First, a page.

On the green spectrum, I’m probably chartreuse or maybe teal so I’m always contemplating how to be more “green.” Each April, as Earth Day approaches, I take stock and think about what small steps I can take in the coming year to move closer to the penultimate preserver of the planet.
After checking out content from the EPA and some of my favorite green blogs, I’ve come up with how to be green in 20014.
Don’t drive — at least not all the time and everywhere you go.
Walk, ride a bike, take public transportation or at least car pool. In this day and age of collaborative consumption, ride sharing or carpooling is easier than ever. There are tons of apps to help you find people from your town with a similar commute. I drive about 50 miles each day and what really strikes me when I’m stuck in gridlock traffic both ways is that there are simply too many cars on the road and each car seems to be occupied by only one person. According to the EPA, working from home twice a week or leaving your car at home can cut greenhouse gas emissions by 1,600 pounds per year. I do work from home one day a week but I also vow in the next year to try to rideshare or carpool at least one other day per week. If that doesn’t work out, I will take the train on the one day a week I don’t need to rush home to be with my daughter.
Reuse. It’s even better than recycling.
On my path toward green, I try to be good about reusing wrapping paper and greeting cards, grocery bags and shipping boxes. Another thing we can all do is pass on the things we don’t use to someone who can. I’m reminded of that every day at work because Gazelle is the leading reCommerce site, and we give consumers cash for their unwanted devices and reselling those devices to people in far flung places who need them.
Give up plastic
I’m proud to live in the first town in America to ban single-serving plastic bottles. That’s right, Concord, Massachusetts outlawed the sale of single-serving plastic water and soda bottles last year.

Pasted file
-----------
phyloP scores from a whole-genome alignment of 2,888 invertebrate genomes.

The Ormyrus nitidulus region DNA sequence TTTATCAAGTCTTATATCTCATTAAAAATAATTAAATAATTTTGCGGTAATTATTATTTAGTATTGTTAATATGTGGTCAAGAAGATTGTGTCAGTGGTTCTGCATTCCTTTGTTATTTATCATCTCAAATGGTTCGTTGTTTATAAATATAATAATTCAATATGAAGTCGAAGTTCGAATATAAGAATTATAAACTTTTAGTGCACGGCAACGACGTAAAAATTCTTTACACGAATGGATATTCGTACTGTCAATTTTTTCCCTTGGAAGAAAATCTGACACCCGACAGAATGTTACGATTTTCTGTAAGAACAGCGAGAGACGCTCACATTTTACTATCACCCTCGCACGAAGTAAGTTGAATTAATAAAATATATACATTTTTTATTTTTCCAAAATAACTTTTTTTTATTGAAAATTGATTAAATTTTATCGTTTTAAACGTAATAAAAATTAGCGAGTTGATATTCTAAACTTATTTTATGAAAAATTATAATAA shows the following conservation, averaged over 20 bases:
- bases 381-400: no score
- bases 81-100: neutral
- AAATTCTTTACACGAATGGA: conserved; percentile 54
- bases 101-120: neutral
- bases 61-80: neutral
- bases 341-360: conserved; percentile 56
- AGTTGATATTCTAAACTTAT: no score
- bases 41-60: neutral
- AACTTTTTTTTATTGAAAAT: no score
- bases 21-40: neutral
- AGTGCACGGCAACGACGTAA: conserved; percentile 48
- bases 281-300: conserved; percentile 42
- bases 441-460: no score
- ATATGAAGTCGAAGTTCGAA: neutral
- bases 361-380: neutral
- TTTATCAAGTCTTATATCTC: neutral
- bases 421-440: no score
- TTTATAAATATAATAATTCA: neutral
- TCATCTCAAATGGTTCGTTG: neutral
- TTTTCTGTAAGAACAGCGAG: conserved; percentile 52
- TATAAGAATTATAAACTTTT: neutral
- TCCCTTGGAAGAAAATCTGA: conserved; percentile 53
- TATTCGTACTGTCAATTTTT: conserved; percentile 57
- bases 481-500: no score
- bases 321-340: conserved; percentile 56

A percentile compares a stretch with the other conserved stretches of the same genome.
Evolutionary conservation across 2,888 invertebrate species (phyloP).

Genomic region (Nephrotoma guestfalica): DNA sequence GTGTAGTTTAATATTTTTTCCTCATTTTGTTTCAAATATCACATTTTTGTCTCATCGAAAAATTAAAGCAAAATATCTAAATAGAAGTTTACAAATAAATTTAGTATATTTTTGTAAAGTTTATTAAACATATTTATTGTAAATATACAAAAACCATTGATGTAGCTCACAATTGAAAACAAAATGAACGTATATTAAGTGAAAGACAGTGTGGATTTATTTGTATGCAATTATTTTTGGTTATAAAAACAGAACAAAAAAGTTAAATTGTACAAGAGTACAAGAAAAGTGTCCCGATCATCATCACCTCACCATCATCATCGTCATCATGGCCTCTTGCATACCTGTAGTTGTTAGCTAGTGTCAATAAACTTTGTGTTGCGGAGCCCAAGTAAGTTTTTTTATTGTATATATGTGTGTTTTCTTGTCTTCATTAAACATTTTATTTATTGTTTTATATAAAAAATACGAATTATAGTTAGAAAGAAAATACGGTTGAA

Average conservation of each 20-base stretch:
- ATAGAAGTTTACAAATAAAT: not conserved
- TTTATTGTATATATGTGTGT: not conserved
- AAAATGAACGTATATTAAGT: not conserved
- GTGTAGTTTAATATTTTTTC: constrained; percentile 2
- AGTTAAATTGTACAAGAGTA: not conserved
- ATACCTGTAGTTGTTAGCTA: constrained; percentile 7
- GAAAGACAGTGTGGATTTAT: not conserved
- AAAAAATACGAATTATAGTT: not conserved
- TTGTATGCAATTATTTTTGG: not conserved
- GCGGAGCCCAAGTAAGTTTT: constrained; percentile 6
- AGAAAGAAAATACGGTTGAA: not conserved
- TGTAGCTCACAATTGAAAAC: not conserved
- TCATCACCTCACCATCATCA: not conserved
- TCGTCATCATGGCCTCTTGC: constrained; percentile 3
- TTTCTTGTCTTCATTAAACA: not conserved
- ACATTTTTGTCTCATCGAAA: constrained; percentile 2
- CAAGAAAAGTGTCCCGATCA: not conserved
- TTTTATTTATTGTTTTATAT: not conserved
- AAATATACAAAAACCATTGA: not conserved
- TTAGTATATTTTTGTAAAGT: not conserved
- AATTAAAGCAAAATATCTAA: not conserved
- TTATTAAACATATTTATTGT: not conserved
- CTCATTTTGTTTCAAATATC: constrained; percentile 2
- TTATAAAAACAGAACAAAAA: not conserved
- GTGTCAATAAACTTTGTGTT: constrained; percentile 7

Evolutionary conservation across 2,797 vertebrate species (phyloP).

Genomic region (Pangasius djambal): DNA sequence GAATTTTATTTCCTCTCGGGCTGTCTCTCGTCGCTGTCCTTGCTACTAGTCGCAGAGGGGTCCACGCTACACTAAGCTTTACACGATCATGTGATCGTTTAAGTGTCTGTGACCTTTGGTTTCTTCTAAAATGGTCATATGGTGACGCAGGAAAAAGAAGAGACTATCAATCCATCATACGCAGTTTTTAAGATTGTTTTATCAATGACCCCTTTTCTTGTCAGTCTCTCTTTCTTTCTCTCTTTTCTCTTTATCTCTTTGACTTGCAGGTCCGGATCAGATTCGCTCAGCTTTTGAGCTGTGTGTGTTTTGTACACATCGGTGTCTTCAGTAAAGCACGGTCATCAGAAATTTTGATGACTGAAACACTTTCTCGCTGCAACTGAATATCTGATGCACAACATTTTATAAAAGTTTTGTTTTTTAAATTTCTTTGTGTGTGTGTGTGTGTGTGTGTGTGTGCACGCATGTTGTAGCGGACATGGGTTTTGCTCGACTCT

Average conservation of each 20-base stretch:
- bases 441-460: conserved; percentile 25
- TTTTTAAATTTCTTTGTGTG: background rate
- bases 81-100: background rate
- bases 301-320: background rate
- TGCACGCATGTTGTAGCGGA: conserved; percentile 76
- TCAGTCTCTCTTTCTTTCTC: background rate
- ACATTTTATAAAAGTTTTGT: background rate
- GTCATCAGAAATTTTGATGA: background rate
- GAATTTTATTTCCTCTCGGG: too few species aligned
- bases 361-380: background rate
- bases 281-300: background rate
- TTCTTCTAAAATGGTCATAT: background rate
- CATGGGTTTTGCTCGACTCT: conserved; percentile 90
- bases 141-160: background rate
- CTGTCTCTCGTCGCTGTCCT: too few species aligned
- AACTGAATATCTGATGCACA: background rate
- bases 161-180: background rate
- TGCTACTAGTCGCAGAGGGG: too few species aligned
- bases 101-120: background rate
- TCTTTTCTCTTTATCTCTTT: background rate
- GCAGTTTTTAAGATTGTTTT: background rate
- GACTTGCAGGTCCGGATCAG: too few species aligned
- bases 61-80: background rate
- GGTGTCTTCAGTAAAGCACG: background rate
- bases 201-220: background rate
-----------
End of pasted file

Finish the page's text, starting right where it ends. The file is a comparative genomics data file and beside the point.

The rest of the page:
According to the Concord Ban the Bottle organization, plastic bottle manufacturing uses 17 million barrels of oil each year in the U.S. or enough to power 1.3 million cars for a year. Their website also states: “In 2007, Americans consumed over 50 billion single serve bottles of water. With a recycling rate of only 23%, over 38 billion bottles end up in landfills.”
I’ll admit that, at first, it was a bit of a nuisance but it didn’t take long to get used to bringing my own reusable water bottle everywhere I go.
The city of San Francisco recently banned the use of plastic water bottles at events attended by more than 100 people and Seattle is considering a ban. A movement appears to be in the works.
Sometimes, I still do buy drinks in plastic bottles in other towns but I now know better, so I’ll add it to my list of things to improve upon this year.
I love a good hot soak in the tub but showers are far more efficient (and green) than baths. In fact, according to the EPA (http://www.epa.gov/earthday/tips.htm), a typical bath uses 70 gallons of water versus 10-25 gallons for a five minute shower.
Did you know that for most dishwashers, there’s no benefit in pre-rinsing your dishes, and it wastes a lot of water? Be sure to conserve by not running until the dishwasher is full. Same goes for the washing machine. High efficiency appliances also go a long way in cutting your wasted water, plus you can get a tax break. Also, think twice before throwing your clothes in the laundry. Unless it’s visibly dirty or smelly, your clothes may not need to be washed after each wear. Clothes last longer the less often they are tossed around the machine, too.
Finally, to save fuel, not just from your vehicle but even more important from delivery vehicles, it’s green to go local. If you’re lucky enough to live within walking or biking distance, to local shops, even better. Walking or biking is better for your health and Mother Nature’s.
So those are my thoughts on how to be green in 2014. What other things do you do that make your life more green?